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L. Brent Bozell
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An Ugly Sunrise for Republicans


No one thinks Barack Obama is sitting pretty in this race for the White House. The Real Clear Politics average of the mid-September approval-rating polls measures him at 43 percent approval, 51 percent disapproval. With these numbers, they should be measuring his political coffin. But to listen to the networks talk, it's the Republican field that is a mess in desperate need of new talent, and its debate audiences are a bloodthirsty horror movie.

One place that Democratic contenders go for positive publicity is the network morning shows. Their audiences are diminished, but they remain a powerful national platform, especially for female voters. Rich Noyes and Geoff Dickens of the Media Research Center have demonstrated how ABC, CBS and NBC set a pretty pleasant table for the Democratic candidates (and potential candidates like Al Gore) from Jan. 1 through July 31, 2007.

Back then, most of the questions were about the horse race, but 111 were questions that clearly reflected an ideological point of view. Of those, more than twice as many were softballs from the liberal perspective, 77 questions, than hardballs from the conservative side, 34. That doesn't make sense if the intention was to challenge the candidates. It makes sense if the networks are trying to help Democrats.

Now fast forward to 2011. The MRC team found 98 ideological questions posed to Republican contenders (and potential contenders like Donald Trump) from Jan. 1 to Sept. 15. Guess what? The overwhelming majority of those questions, 81 of them, reflected the liberal agenda, while just 17 inquiries came from the right. That makes no sense in helping Republicans choose a nominee. But they hope to damage whoever the Republicans nominate.

The 5-to-1 disparity merely underlines that the networks do not carefully attempt to balance out their questions. In every election cycle, they present their liberal obsessions as the nation's most pressing business.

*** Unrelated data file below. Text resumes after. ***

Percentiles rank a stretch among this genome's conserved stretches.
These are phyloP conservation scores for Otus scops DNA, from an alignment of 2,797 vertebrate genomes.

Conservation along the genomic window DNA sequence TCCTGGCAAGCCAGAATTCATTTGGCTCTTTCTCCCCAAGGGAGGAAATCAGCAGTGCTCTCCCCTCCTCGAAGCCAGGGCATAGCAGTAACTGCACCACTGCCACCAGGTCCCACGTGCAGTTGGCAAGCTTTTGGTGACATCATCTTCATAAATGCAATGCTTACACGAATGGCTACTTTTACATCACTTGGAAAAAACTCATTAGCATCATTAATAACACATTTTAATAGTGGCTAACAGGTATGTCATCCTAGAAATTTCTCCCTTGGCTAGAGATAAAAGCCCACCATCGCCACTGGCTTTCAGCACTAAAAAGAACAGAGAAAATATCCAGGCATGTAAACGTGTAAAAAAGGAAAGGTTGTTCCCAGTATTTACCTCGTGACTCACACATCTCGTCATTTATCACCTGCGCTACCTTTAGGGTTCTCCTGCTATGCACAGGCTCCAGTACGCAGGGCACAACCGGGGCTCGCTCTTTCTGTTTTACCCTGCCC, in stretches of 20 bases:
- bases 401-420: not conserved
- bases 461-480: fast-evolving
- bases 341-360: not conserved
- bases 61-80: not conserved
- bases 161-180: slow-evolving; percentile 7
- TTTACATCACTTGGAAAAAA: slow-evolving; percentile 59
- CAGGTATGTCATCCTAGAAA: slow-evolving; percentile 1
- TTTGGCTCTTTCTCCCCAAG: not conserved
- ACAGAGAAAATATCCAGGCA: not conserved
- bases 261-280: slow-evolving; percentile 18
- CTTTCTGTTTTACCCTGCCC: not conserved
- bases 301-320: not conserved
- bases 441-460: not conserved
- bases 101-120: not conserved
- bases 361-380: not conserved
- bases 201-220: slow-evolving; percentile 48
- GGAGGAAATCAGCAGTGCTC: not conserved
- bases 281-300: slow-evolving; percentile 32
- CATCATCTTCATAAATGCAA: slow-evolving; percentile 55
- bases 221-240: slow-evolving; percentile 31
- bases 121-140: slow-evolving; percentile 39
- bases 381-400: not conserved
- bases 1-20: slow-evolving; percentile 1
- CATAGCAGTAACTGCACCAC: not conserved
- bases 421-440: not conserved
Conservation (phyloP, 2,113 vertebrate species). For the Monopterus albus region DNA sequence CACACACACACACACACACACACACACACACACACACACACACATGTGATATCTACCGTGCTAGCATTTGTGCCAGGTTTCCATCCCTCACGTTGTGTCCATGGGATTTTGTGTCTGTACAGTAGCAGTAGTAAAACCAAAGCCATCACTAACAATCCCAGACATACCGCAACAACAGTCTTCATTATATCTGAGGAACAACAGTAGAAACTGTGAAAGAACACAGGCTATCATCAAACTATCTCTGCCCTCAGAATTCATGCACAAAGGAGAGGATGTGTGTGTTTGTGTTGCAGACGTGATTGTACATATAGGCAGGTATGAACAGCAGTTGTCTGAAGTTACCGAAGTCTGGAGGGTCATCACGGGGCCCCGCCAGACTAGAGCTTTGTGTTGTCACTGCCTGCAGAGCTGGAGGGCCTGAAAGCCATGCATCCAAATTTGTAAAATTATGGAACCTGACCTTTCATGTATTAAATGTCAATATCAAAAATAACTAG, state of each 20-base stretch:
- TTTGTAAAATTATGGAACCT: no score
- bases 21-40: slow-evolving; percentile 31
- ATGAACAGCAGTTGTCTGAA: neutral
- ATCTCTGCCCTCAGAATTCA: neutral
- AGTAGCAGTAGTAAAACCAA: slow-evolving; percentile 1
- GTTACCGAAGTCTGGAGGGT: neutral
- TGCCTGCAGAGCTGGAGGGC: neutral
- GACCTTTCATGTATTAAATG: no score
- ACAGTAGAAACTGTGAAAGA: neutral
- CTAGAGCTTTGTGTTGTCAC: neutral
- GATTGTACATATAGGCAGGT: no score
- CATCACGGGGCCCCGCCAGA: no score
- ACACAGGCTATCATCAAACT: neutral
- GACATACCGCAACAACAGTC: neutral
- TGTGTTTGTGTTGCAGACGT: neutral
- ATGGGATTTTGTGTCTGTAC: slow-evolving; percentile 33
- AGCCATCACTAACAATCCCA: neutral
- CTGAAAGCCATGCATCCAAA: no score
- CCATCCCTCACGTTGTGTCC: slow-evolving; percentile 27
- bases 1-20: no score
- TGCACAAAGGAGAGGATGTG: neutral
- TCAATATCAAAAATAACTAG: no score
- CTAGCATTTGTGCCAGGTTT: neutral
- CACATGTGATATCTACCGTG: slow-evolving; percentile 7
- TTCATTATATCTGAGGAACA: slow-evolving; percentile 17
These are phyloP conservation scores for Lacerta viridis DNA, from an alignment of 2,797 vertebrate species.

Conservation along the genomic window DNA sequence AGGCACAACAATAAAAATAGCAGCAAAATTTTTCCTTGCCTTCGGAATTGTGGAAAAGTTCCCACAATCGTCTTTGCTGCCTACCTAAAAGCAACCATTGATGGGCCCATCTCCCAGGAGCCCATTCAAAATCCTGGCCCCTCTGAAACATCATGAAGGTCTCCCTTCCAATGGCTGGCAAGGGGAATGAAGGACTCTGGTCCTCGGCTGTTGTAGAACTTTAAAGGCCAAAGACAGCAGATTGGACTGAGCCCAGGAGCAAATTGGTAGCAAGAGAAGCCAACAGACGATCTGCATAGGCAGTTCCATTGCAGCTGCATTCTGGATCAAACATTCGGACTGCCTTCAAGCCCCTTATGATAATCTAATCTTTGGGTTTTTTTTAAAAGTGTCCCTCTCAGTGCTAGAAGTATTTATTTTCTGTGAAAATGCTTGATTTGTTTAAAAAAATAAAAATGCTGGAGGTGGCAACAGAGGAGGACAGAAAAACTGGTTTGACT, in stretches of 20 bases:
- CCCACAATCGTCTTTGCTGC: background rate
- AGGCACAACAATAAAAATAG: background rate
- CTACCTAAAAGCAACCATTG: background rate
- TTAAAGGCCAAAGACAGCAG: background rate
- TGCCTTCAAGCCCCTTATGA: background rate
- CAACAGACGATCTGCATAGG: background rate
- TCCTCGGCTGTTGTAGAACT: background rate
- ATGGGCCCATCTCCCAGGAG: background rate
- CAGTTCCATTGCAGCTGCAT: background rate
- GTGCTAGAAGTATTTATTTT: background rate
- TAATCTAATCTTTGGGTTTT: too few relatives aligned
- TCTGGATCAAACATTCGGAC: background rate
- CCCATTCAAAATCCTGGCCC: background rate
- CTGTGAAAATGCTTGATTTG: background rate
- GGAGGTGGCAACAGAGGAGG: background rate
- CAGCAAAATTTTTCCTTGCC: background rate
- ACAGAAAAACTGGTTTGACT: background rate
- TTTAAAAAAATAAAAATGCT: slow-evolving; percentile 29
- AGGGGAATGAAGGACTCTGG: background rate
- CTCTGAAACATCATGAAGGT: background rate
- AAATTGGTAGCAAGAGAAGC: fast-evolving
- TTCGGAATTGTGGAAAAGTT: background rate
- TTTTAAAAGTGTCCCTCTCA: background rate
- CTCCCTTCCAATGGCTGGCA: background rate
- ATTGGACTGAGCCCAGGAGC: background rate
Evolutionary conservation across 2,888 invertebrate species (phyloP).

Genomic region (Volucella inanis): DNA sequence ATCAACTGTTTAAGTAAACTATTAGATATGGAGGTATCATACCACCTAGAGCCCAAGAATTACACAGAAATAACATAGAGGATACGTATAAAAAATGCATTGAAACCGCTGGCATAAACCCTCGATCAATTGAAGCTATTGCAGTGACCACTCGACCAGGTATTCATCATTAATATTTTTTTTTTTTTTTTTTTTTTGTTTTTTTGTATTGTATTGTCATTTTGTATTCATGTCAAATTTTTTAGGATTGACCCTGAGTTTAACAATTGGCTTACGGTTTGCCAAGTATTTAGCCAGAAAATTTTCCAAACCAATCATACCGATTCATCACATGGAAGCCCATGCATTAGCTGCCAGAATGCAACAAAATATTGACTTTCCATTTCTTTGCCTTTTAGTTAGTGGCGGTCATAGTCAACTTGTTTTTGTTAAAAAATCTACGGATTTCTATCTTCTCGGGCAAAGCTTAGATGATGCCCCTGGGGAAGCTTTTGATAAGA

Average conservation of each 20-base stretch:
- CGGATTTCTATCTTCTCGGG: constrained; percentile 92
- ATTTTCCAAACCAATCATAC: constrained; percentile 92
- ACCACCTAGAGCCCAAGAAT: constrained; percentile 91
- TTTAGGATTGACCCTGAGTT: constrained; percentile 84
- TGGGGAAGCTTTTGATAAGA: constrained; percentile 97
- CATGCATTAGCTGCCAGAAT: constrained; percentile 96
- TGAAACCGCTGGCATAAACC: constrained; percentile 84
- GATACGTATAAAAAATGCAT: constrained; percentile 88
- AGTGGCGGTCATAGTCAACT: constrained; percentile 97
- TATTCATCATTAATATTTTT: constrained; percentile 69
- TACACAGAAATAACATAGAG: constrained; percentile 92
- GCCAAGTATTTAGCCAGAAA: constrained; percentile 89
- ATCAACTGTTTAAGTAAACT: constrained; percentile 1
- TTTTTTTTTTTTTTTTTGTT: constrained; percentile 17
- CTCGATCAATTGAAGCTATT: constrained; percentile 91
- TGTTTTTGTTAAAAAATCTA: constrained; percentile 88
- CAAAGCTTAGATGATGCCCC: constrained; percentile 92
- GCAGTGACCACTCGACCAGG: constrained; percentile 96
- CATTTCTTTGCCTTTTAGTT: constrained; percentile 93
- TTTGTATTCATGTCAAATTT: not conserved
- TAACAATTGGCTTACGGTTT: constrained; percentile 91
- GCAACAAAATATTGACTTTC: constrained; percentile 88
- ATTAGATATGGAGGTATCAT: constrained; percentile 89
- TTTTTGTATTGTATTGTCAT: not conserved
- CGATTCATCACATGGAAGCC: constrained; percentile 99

The morning shows are especially fixated on raising taxes. It's a looped tape this year. "Is raising taxes on the table? ...What about raising taxes? ... Does that revenue side include raising taxes? ... Do you have to look at raising taxes, and do people have to pay more for what's needed in this country?"

Four years ago, they praised Democrats for favoring tax hikes.

On Feb. 5, 2007, NBC's Matt Lauer saluted John Edwards: "I'm going to — I'll applaud your honesty. You basically have come out and said, 'Look, I want universal health care for everyone in this country, and I'm going to raise taxes to accomplish it.'"

That's called a "question" to the Democrats — like this socialist softball from ABC's Robin Roberts to Hillary Clinton on March 26, 2007: "A lot of people feel like they're rolling the dice every morning about their health care. They can't afford it," Roberts declared. "And two-thirds — did you realize this? — two-thirds of Americans who do not have health insurance are working."

ABC's "Good Morning America" was noticeably interested in helping Democrats with long interviews four years ago. By this time in the election cycle, they had offered 38 minutes of airtime to John Edwards in a town-hall setting and 26 minutes to Hillary Clinton. None of the Republican candidates received that favor in 2007. None have received that favor in 2011, either.

It's not hard to see a slant. Four years ago, Sen. Joe Biden's pathetic campaign for president had earned him four morning-show interviews with 19 minutes of airtime — more than the apparent GOP front-runner, Rudy Giuliani, who was offered three interviews taking 17 minutes.

Then there are the evening shows. By this point in 2007, CBS "60 Minutes" correspondent Steve Kroft had already offered a first supportive "60 Minutes" interview with Obama, in January, asking if the "country is ready for a black president." In May, Mike Wallace pelted Mitt Romney and his family with nasty questions, such as why none of his five sons ever joined the military. None of the Republican candidates have been featured on "60 Minutes" this year.

Republicans may not be eager to face hardball interviews with liberal network anchors, but they feel it's necessary to be considered a viable national candidate. When they sit down on a network set, they know the anchors aren't there to make their presidential dreams come true. They know they'll be lucky if their campaign doesn't vanish with the next gotcha question.

Considering all this, it's a little amazing that Obama is doing so poorly that he only beats Ron Paul by four points in the latest CNN poll. If Obama loses, no one can blame the liberal media.

L. Brent Bozell III is the president of the Media Research Center. To find out more about Brent Bozell III, and read features by other Creators Syndicate writers and cartoonists, visit the Creators Syndicate Web page at



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